Don’t assume that you know what a doctor looks like

Recently, an African American female physician was prevented from providing help to a passenger in distress on a Delta airlines flight because she didn’t fit the flight attendant’s image of what a doctor looked like.

The racial and gender issues that this event highlight are readily apparent.    As a South Asian, I have to say I’ve never been told I don’t look like a doctor on a racial basis.  If anything, because of the number of South Asians in medicine in real life and in media, TV shows, and movies, people actually assume I’m in medicine … or an IT field.

However, I have had many people assume I’m a nurse (I’m female), ask how old I am and where I trained before letting me do a procedure (a question rarely asked to my older white male colleagues), and state their surprise that I don’t have an accent (presumably because many of the South Asian physicians they’ve seen are immigrants, and I’m part of the first generation of American born South Asian physicians).

So, what exactly does a doctor look like in America today?   Let’s review some facts from a 2014 survey of physicians with an active license to practice medicine in the United States, conducted by the Federation of State Medical Boards, and a 2010 AAMC database:

  • 66 percent of actively practicing physicians are males, and 32 percent are female (2 percent declined to answer).
  • Approximately 20 percent of actively practicing physicians are less than 40 years old, and approximately 11 percent are above 70 years old. The rest are somewhere in between.
  • 75 percent of actively practicing physicians graduated medical school in the United States or Canada. In order, the five countries where most of our international medical school graduates come from are India, the Caribbean, the Philippines, Pakistan, and Mexico.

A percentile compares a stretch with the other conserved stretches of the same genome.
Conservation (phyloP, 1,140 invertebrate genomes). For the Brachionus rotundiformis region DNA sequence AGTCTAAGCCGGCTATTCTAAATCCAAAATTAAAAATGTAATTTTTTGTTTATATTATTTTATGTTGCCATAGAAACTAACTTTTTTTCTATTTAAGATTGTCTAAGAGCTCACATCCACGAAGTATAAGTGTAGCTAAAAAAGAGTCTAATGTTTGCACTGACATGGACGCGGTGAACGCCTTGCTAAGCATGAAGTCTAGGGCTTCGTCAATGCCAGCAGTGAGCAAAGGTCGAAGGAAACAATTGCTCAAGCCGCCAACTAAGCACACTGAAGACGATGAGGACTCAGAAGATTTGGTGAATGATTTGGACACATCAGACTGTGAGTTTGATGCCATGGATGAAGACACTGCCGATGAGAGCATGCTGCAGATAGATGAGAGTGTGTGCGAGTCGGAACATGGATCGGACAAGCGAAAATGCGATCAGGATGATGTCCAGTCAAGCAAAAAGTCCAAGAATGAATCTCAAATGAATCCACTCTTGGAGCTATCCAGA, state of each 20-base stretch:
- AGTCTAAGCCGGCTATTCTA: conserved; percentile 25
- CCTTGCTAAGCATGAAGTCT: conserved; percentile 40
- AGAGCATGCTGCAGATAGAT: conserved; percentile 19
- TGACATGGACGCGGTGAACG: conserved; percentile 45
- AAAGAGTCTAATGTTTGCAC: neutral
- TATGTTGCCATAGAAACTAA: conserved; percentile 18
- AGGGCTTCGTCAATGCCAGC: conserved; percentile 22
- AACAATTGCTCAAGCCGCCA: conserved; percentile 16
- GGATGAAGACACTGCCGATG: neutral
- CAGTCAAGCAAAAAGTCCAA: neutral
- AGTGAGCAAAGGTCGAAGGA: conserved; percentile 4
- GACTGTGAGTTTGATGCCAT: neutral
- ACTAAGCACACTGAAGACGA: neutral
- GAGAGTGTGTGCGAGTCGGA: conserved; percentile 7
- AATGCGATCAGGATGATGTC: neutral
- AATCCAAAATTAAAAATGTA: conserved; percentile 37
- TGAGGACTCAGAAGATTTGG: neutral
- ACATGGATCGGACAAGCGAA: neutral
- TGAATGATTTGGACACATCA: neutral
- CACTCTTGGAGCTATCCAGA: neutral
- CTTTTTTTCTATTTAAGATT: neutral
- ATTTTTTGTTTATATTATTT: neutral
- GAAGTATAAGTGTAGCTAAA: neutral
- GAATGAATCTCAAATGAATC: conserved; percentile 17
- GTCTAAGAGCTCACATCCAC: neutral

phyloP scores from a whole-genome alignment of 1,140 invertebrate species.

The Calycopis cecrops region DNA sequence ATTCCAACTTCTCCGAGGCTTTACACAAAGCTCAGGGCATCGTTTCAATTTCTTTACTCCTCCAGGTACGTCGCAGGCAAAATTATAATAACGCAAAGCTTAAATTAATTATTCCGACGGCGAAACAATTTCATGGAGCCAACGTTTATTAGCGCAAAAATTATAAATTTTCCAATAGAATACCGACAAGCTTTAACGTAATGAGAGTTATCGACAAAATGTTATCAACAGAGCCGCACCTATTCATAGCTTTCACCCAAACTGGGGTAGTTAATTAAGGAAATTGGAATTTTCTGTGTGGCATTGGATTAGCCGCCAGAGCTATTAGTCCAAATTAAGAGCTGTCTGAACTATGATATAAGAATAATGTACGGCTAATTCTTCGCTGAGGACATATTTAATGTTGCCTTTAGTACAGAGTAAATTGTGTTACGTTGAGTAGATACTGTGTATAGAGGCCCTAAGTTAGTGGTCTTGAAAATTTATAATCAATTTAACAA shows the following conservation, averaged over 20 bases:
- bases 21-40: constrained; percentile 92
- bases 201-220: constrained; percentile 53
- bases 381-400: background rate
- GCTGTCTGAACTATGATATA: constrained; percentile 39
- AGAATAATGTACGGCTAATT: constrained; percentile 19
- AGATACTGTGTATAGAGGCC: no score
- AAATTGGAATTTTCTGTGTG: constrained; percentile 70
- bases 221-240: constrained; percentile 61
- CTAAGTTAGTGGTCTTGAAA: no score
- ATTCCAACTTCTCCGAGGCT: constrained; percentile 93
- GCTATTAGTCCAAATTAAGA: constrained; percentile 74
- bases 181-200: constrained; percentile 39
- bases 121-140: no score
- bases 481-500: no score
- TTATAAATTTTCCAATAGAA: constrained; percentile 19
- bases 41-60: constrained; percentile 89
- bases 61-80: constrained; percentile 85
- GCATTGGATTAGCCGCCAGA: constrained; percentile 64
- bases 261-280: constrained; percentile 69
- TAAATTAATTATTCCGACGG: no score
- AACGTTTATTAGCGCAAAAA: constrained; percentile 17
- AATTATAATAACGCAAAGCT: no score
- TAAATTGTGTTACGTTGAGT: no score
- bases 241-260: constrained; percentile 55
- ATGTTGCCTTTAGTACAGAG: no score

• In 2008, 75 percent of U.S. physicians were white, 12.8 percent of physicians were Asian, 6.3 percent of physicians were black/African American, 5.5 percent were Hispanic/Latino, and 0.5 percent were American Indian/Alaska Native. Statistics on medical school demographics show that these numbers are actively changing, with the number of minority students on the rise.

Obviously, the diversity doesn’t stop there.  Much like the demographics of the rest of our country, our physicians were raised in different socioeconomic backgrounds, practice different religions, have varying politics, live in both rural and urban settings, have different hobbies, and live different lifestyles.  A recent New York Times Article cites that physicians are about 50/50 Democrats/Republicans overall.    From greatest to least, an article from the Journal of General Internal Medicine from 2005 states physician religious preferences to be Protestant, Catholic, Jewish, Atheist/Agnostic, Hindu, Muslim, Orthodox, Mormon, Buddhist, and other.  From looking at my own physician colleagues, interests vary from surfboarding to baking.

My point is this: Don’t assume you know what a doctor looks like, especially in the outside world sans white coats and scrubs.  In this situation, I’m not sure how you could reliably pick us out of a crowd without speaking to us.  We are much more diverse in our appearances and personal lives than you may think.  Just know that when it comes to matters related to patient care, we do have one thing in common – we have the patient’s best interest in mind, and we are trained to handle emergency medical situations.  Please don’t turn down our help because we don’t look “doctor” enough to you.

Nisha Mehta is a radiologist and founder, Deserved Splurges.

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